US EPA Responds to Lawsuit for "Impaired" Lake Erie

The algae bloom in September 2017 [Elizabeth Miller/ideastream]
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The US Environmental Protection Agency says the Ohio EPA did not fully look at research on harmful algal blooms when considering adding Lake Erie to its list of “impaired” waters.

Two organizations are suing the US EPA to request an “impaired” designation for the open waters of western Lake Erie.  Calling the lake “impaired” would set limits on pollution sources including agricultural runoff and wastewater treatment plants.

Read the July complaint filed in federal court:

 

Madeline Fleisher is with the Environmental Law and Policy Center, one of the groups in the lawsuit.  “Since Ohio failed to evaluate the open waters of Lake Erie, what does that mean? Did that violate the Clean Water Act?  We’ll need to argue that question to the judge, and he will give us a ruling,” explains Fleisher.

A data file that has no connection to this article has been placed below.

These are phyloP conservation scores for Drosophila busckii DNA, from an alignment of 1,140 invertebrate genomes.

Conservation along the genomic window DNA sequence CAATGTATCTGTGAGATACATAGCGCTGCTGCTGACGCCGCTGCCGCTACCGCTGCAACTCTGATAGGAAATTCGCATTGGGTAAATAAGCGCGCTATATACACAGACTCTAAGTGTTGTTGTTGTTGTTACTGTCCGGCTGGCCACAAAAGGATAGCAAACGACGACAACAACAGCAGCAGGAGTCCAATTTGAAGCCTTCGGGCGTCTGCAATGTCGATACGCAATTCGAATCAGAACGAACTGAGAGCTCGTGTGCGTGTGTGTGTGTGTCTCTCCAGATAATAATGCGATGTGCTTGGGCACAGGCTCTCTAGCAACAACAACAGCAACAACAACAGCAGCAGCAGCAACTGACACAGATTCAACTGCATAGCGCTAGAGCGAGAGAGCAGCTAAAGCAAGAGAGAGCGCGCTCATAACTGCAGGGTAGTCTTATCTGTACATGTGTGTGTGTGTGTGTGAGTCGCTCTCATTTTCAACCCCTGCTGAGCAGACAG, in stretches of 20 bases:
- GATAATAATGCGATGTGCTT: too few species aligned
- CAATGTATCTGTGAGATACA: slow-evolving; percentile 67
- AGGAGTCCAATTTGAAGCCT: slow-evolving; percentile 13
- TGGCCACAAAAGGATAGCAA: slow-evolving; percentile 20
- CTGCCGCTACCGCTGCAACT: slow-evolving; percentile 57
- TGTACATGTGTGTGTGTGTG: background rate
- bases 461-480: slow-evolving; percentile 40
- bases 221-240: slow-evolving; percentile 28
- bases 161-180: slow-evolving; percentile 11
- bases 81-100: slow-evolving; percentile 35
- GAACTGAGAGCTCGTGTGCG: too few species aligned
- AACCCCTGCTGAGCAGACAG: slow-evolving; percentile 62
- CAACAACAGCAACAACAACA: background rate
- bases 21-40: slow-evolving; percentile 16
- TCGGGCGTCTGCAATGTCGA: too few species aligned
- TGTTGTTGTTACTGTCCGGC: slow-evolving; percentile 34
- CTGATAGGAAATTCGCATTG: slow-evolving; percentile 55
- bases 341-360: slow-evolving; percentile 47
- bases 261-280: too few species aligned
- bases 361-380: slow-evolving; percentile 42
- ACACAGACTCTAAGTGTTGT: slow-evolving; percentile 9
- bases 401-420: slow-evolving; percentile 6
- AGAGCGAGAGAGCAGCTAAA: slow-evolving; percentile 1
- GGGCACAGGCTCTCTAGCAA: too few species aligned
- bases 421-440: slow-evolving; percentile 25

Advocates for a Clean Lake Erie is the other organization.  In a statement, the organization’s leader, Mike Ferner, said “the Clean Water Act is still the law of the land and we intend to make the EPA do its job to protect our environment, our health and Toledo's drinking water.”

The US EPA's response to the original complaint, filed Friday:

 

Ohio EPA says it did consider the existing data on open water pollution, but some of the data did not meet the agency’s requirements for scientific rigor.

In the past, Ohio EPA officials have said they would support listing the open waters as impaired when a – quote – “defendable and science-based process for… de-listing becomes available.” 

Michigan has already designated its part of Lake Erie as impaired. 

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